Figure 8.

Model of the autoregulation system in soybean and proposed function of GmNF-YA1a/b in AOM. (a) Both, AM interaction and nodulation are based on an early signal exchange between the partners. Root exudates induce production of microbial signals (Myc/Nod factors) that are perceived by symbiosis-specific plasma membrane-bound receptor kinases (RKs). The signal is then translocated to the nucleus via activation of the common early signaling cascade finally leading to the induction of specific TFs that mediate successful mycorrhization or nodulation. Additionally, the so-called activated state of the root is induced resulting most likely in production of CLE peptides as putative root-derived signals activating NARK in the shoot. NARK reduces, probably via the shoot-derived inhibitor SDI, shoot-to-root auxin transport and JA biosynthesis in the shoot. Downstream of NARK unknown components finally suppress the common early signaling cascade leading to reduced subsequent infections with AM fungi and rhizobia. (b) Proposed model of GmNF-YA1a/b function in establishment and autoregulation in AM symbiosis. GmNF-YA1a/b promote formation of AM either via stimulating production of root exudates attracting AM fungi or by acting as positive regulator of one of the components of the early signal transduction cascade of AM establishment. After AM fungal infection, in soybean plants with functional NARK the gene expression of GmNF-YA1a/b is systemically downregulated in roots. This might be caused directly by SDI or by other signals downstream of SDI.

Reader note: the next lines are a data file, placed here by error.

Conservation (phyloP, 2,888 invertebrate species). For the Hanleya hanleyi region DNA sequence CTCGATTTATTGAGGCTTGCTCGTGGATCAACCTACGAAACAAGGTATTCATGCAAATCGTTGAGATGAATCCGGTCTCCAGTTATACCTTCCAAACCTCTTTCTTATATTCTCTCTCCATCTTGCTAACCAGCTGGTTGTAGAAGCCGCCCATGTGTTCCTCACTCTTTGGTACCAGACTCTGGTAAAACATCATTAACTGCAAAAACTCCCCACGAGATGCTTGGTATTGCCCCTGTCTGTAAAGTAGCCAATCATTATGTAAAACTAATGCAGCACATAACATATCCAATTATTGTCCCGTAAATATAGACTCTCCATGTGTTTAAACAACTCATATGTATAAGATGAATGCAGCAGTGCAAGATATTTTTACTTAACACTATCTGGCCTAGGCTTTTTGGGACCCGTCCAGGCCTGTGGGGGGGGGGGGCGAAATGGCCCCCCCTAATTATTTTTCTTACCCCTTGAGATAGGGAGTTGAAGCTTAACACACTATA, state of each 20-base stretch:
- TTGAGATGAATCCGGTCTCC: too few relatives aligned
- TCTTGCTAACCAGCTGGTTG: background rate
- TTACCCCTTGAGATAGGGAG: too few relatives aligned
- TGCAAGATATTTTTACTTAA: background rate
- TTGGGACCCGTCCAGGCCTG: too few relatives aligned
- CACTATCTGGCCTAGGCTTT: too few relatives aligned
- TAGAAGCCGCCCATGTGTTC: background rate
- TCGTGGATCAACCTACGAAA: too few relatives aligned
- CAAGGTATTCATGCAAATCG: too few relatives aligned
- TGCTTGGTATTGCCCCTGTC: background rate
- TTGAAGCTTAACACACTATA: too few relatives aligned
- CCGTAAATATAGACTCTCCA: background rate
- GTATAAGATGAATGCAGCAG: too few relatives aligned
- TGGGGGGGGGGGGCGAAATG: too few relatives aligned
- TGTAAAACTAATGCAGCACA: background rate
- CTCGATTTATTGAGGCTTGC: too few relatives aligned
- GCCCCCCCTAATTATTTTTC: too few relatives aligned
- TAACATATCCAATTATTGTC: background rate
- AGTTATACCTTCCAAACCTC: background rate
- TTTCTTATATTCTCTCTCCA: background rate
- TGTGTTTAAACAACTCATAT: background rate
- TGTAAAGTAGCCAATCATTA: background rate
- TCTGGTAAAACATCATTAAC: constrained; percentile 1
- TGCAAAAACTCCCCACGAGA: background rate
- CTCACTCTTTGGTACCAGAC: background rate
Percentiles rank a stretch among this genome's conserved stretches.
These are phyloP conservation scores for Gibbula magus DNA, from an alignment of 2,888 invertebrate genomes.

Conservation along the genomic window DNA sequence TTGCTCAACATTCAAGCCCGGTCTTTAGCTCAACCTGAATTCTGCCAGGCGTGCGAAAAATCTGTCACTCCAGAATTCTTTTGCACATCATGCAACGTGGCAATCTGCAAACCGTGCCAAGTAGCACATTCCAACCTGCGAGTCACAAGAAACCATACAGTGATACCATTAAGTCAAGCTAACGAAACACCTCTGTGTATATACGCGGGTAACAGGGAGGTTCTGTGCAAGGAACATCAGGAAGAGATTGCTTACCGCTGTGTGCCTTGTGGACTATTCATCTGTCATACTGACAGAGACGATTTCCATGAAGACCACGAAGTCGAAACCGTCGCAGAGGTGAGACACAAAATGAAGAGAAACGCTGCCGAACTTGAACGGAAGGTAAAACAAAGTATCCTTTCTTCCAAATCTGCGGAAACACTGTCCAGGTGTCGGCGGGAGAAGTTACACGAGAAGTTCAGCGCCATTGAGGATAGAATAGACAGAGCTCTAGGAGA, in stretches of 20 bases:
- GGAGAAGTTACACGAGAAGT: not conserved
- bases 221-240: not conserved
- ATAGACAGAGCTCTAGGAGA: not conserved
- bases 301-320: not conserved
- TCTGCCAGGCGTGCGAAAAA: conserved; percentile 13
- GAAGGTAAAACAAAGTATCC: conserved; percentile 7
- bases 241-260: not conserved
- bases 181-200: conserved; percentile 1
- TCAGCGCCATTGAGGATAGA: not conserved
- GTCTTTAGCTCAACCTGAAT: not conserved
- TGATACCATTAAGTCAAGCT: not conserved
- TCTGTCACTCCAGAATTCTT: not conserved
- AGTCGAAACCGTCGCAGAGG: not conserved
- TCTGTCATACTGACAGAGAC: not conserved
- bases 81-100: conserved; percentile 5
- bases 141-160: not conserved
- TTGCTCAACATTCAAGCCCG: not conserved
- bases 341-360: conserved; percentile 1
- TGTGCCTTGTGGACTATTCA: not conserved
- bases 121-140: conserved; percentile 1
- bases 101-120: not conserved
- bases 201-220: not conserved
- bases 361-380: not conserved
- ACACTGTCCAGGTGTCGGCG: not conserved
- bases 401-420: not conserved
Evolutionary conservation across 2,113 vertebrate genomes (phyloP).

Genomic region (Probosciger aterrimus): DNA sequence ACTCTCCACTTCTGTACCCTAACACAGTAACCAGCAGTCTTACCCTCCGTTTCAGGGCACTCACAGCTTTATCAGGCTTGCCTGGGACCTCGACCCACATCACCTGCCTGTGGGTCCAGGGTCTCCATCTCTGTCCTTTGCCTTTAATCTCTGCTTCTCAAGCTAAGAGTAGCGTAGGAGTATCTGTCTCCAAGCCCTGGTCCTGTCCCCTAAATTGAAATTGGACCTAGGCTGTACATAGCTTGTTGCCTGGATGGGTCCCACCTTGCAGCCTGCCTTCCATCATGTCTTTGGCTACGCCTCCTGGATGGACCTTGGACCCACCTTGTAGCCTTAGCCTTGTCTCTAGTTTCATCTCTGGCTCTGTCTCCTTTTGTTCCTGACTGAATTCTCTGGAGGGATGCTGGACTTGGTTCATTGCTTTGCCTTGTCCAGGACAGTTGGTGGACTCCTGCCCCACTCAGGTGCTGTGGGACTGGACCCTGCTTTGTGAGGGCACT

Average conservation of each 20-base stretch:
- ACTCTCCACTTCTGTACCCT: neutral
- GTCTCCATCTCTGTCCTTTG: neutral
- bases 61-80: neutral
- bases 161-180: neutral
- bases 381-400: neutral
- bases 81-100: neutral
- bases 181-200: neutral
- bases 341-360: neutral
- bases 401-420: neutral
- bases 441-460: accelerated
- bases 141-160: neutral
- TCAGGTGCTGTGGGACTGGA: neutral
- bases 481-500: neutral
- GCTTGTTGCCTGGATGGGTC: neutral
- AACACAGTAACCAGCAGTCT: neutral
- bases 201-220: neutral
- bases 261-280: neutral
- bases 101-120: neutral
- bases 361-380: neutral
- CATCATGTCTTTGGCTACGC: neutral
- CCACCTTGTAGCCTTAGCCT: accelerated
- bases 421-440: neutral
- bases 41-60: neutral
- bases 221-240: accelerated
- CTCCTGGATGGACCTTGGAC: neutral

Schaarschmidt et al. Genome Biology 2013 14:R62   doi:10.1186/gb-2013-14-6-r62
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